On the other hand, some concepts expressed by Machiavelli cannot be used by a contemporary leader, because they are inapplicable to the concepts of liberty and freedom. Machiavelli advises that an effective leader can use his position to gain special perks. He supposes that, very often, the ruler must decide what is good and what is bad, and do evil rather than good if it benefits him. The same interpretation concerns love and hate: “Since love and fear can hardly exist together, if we must choose between them, it is far safer to be feared than loved” (Machiavelli, 1984). The article “Parallels: “Machiavellian” Politics Today” (n.d.) states that “Anything that diverts the leader’s attention from the power he needs to achieve these goals is probably not worth pursuing”. The Prince should follow a liberal way of ruling, but only if it does not weaken his influence on the state and his power: “if you want to maintain the name of liberal among men, it is necessary not to spare any sumptuousness; so that, always, a prince who does this will consume all of his resources in such works; and in the end, if he wants to retain the name of liberal, he will be required to weigh down the people extraordinarily” (Machiavelli, 1984). In this case, under a liberal man Machiavelli implies liberality and parsimony of a ruler. For contemporary leaders, this way is impossible because if he/she acts in his own interests only, he will not be able to sustain his position. Nevertheless, Machiavellian prescription of tyranny – “liberation agenda’” – can be applied to the situation in Iraq and the politics of the US government (Guttieri, n.d.).
Another discrepancy which cannot be applied to contemporary leaders is the processes of gaining power. Machiavelli explains to the Prince the necessity of army and discipline for successful reign, and discusses different tactics: “To desire to acquire is truly something very natural and ordinary and always, when men do it who can, they will be lauded, or not blamed; but when they cannot, and want to do it anyway, here is the error and the blame.” (Machiavelli, 1984). Contemporary leaders may exercise authority as an attribute of position only. Unfortunately, this Machiavellian thesis can be applied to the war in Iraq (and other military operations) and reflects the political position of the US in this conflict (Guttieri, n.d.). In his book Ledeen provides a very interesting parallels with contemporary world saying that “The bloody-mindedness derives from ambition, and human ambition is unlimited” (Ledeen, 2000).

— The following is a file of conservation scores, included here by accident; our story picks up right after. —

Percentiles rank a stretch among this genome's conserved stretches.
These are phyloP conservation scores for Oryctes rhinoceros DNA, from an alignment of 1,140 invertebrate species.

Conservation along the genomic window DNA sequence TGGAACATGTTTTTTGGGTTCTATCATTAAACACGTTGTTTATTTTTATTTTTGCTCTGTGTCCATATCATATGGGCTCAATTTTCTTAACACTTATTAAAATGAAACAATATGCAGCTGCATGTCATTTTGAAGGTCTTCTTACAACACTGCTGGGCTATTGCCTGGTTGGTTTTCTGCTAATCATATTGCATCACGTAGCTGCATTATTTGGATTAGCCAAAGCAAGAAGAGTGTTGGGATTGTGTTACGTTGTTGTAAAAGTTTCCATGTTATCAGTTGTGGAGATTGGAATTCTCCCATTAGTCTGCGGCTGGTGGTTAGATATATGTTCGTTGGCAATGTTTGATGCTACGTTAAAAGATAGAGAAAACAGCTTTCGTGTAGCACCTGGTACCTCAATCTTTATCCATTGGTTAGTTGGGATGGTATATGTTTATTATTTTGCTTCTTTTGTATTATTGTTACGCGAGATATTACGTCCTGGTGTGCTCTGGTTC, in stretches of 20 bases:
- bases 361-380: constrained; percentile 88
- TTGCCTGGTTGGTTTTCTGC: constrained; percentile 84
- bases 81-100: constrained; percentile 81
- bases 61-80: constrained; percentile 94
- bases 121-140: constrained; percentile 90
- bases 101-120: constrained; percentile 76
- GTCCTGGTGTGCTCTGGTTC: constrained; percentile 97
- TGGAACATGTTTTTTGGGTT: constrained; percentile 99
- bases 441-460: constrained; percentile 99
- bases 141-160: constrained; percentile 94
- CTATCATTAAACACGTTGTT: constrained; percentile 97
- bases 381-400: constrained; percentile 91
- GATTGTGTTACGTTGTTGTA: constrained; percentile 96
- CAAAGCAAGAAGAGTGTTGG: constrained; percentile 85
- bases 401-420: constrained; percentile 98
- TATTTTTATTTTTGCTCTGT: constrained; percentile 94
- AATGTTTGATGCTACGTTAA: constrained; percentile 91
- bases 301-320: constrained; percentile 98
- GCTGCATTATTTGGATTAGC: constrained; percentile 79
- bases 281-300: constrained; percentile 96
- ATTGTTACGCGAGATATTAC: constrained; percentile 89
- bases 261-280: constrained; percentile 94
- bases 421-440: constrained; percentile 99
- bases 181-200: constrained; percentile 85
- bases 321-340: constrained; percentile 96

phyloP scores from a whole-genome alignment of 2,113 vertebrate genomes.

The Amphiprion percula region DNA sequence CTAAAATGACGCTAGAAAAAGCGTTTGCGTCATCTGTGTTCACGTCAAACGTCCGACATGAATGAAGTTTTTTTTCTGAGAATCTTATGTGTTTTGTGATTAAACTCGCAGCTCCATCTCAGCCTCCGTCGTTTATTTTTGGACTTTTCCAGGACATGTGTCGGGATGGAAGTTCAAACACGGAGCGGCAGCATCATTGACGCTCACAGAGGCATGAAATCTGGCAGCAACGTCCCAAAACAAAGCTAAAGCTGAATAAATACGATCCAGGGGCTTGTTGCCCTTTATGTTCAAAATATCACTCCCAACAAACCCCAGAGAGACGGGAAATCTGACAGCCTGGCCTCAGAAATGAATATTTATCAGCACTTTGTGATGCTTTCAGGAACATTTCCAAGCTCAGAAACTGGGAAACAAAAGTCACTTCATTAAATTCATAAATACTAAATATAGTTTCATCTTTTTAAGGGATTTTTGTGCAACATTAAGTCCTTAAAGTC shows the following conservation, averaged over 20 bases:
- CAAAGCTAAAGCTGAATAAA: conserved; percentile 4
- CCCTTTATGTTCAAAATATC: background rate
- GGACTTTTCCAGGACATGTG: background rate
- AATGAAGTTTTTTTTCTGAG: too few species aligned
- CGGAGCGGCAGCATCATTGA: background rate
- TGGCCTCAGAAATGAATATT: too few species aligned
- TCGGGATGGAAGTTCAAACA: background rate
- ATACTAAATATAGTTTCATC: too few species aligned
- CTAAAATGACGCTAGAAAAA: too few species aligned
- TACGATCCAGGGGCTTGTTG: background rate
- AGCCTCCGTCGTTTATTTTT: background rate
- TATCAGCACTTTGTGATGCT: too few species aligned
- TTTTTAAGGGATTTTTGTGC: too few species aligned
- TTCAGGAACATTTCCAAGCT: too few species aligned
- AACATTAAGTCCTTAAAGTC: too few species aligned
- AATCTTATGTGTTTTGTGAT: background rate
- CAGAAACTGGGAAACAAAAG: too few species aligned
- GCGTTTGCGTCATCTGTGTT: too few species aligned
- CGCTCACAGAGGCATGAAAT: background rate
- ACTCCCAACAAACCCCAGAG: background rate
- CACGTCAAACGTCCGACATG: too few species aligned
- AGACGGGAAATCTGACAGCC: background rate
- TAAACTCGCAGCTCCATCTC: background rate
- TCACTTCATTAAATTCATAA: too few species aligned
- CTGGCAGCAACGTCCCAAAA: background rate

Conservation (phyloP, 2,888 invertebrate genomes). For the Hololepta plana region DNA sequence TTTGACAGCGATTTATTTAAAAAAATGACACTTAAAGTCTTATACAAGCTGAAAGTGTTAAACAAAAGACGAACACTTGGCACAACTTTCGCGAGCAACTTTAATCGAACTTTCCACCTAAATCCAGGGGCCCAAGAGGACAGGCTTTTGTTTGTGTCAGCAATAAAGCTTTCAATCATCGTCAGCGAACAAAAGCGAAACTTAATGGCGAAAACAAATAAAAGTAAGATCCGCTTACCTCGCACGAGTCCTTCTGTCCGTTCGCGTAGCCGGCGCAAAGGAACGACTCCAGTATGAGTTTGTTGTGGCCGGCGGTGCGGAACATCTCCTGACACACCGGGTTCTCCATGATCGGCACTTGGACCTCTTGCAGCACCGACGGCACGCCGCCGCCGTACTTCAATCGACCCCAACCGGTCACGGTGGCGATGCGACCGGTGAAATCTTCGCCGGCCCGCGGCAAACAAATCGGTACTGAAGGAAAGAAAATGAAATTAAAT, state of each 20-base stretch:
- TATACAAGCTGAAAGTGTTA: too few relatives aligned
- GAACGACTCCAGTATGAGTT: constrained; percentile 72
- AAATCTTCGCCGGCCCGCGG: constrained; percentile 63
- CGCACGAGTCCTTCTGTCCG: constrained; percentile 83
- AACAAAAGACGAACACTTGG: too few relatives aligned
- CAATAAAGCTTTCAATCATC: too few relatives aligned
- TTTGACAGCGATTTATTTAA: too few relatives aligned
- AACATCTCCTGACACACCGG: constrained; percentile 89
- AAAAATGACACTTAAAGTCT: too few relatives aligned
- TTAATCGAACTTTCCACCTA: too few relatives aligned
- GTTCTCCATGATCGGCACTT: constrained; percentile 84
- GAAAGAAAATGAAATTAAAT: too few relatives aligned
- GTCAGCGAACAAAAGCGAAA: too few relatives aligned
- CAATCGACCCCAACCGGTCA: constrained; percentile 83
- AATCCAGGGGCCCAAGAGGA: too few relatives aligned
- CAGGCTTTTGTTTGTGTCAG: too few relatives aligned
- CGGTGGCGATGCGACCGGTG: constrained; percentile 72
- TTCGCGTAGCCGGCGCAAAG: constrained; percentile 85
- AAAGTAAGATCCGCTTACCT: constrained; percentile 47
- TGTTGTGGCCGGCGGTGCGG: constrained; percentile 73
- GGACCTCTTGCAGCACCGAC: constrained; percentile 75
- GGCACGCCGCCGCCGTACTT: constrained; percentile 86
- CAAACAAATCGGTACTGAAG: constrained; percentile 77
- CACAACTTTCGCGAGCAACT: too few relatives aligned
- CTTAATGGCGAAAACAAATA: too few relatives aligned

Machiavelli analyzes advantages and threats of power, and advices the Prince to be watchful about possible threats threaten his power and the reins of government. This statement can be partially applied to a contemporary leader. “Nothing so much honors a man newly come to power as the new laws and new ordinances he brings into being.” (Machiavelli, 1984). Supremely, a new leader should not change everything in order to maintain his power and strict control under the followers (population). New rules can be implement only if the old law does not satisfy the needs of the society. Machiavelli illustrates that if people are united they are stronger, but dangerous at the same time, like “auxiliaries” (foreign military troops).
In all times, people have been looking for leaders who are willing to give it all they have. That is when a leader has to be sure that what he is doing is right so that he will keep going. The effective leader acquires a vision of the future, trust which helps him to judge what is right, creativity which helps to foresee and overcome difficulties, open-mindedness, good communication skills, etc. Being a leader is not a position, but a function. Machiavelli’s concepts can be applied to contemporary leaders in the light of democratic principles and regimes. The dogmas have not been changed, but our interpretation of them and our understanding of the political process differ greatly from Middle Ages.
- Guttieri, K. Post-Saddam Iraq: What would Machiavelli advise? Available at: http://www.sfu.ca/casr/ft-gutt1.htm
- Ledeen, A.M. Machiavelli on Modern Leadership : Why Machiavelli’s Iron Rules Are As Timely and Important Today As Five Centuries Ago. Truman Talley Books. 2000.
- Machiavelli, N. The Prince. Bantam Classics, 1984.
- Parallels: “Machiavellian” Politics Today. Available at: http://www-personal.ksu.edu/~lauriej/links/parallels/machiavelli.html